Posts Tagged ‘breeding method’

Molecular diversity and selective sweeps in maize inbred lines adapted to African highlands

Posted on , November 17, 2019

Little is known on maize germplasm adapted to the African highland agro-ecologies. In this study, we analyzed high-density genotyping by sequencing (GBS) data of 298 African highland adapted maize inbred lines to (i) assess the extent of genetic purity, genetic relatedness, and population structure, and (ii) identify genomic regions that have undergone selection (selective sweeps) in response to adaptation to highland environments.

Nearly 91% of the pairs of inbred lines differed by 30–36% of the scored alleles, but only 32% of the pairs of the inbred lines had relative kinship coefficient <0.050, which suggests the presence of substantial redundancy in allelic composition that may be due to repeated use of fewer genetic backgrounds (source germplasm) during line development.

Results from different genetic relatedness and population structure analyses revealed three different groups, which generally agrees with pedigree information and breeding history, but less so by heterotic groups and endosperm modification.

We identified 944 single nucleotide polymorphic (SNP) markers that fell within 22 selective sweeps that harbored 265 protein-coding candidate genes of which some of the candidate genes had known functions. Details of the candidate genes with known functions and differences in nucleotide diversity among groups predicted based on multivariate methods have been discussed.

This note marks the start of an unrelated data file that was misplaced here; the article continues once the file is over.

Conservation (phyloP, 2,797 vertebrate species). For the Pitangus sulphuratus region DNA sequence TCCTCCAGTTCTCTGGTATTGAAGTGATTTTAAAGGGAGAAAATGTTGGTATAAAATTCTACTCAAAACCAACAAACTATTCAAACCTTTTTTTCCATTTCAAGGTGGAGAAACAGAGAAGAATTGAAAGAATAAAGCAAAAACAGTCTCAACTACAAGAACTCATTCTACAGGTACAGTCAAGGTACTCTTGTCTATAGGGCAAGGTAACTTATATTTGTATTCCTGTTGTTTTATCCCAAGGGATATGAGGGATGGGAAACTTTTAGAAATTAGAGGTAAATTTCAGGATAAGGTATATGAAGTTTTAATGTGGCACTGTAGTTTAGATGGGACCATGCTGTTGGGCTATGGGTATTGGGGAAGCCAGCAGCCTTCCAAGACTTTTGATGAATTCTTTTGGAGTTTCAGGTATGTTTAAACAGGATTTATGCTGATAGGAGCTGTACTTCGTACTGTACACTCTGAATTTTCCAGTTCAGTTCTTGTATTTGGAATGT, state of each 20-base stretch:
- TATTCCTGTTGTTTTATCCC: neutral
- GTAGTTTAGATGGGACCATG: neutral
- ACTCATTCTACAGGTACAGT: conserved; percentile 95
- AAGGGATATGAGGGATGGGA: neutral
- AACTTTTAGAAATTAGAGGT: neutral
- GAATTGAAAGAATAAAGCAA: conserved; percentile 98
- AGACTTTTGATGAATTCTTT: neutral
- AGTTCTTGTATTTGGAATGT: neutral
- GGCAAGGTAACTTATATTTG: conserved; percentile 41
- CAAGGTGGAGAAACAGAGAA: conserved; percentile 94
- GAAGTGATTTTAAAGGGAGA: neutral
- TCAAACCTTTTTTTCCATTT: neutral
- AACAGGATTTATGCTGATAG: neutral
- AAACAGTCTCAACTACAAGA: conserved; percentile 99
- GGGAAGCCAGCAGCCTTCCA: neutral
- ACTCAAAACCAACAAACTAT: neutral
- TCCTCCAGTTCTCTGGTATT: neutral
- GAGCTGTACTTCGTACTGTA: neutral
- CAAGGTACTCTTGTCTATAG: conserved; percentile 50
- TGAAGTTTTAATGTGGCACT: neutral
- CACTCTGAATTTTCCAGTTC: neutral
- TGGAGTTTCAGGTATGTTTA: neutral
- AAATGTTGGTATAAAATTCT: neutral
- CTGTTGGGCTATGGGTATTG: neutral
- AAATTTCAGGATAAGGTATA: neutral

Weighting methods for variance heterogeneity in phenotypic and genomic data analysis for crop breeding

Posted on , November 17, 2019

In plant breeding programmes multi-environment trials (MET) form the backbone for phenotypic selection, Genomic Selection (GS) and Genome Wide Association Study (GWAS)Efficient analysis of MET is fundamental to get accurate results from phenotypic selection, GS and GWAS.

On the other hand inefficient analysis of MET data may have consequences such as biased ranking of genotype means in phenotypic data analysis, small accuracy of GS and wrong identification of QTL in GWAS analysis. A combined analysis of MET is performed using either single-stage or stage-wise (two-stage) approaches based on the linear mixed model framework. While single-stage analysis is a fully efficient approach, MET data is suitably analyzed using stage-wise methods. MET data often show within-trial and between-trial variance heterogeneities, which is in contradiction with the homogeneity of variance assumption of linear models, and these heterogeneities require corrections. In addition it is well documented that spatial correlations are inherent to most field trials. Appropriate remedial techniques for variance heterogeneities and proper accounting of spatial correlation are useful to improve accuracy and efficiency of MET analysis.

The study conducted based on three maize trials from Ethiopia compares methods for simultaneous handling of within-trial variance heterogeneity and within-trial spatial correlation. To stabilize variance Box-Cox transformation was considered. The result shows that, while the Box-Cox transformation was suitable for stabilizing the variance, it is difficult to report results on the original scale. As alternative variance models, i.e. power-of-the-mean (POM) and exponential models, were used to fix the variance heterogeneity problem. Unlike the Box-Cox method, the variance models considered in this study were successful to deal simultaneously with both spatial correlation and heterogeneity of variance.

The study shows that stage-wise analysis is a suitable approach for practical analysis of MET, GS and GWAS analysis. Single-stage and two-stage analysis of MET yield very similar results. Stage-wise analysis can be nearly as efficient as single-stage analysis when using optimal weighting, i.e., fully-efficient weighting. Spatial variation and within-trial variance heterogeneity are common in MET data.

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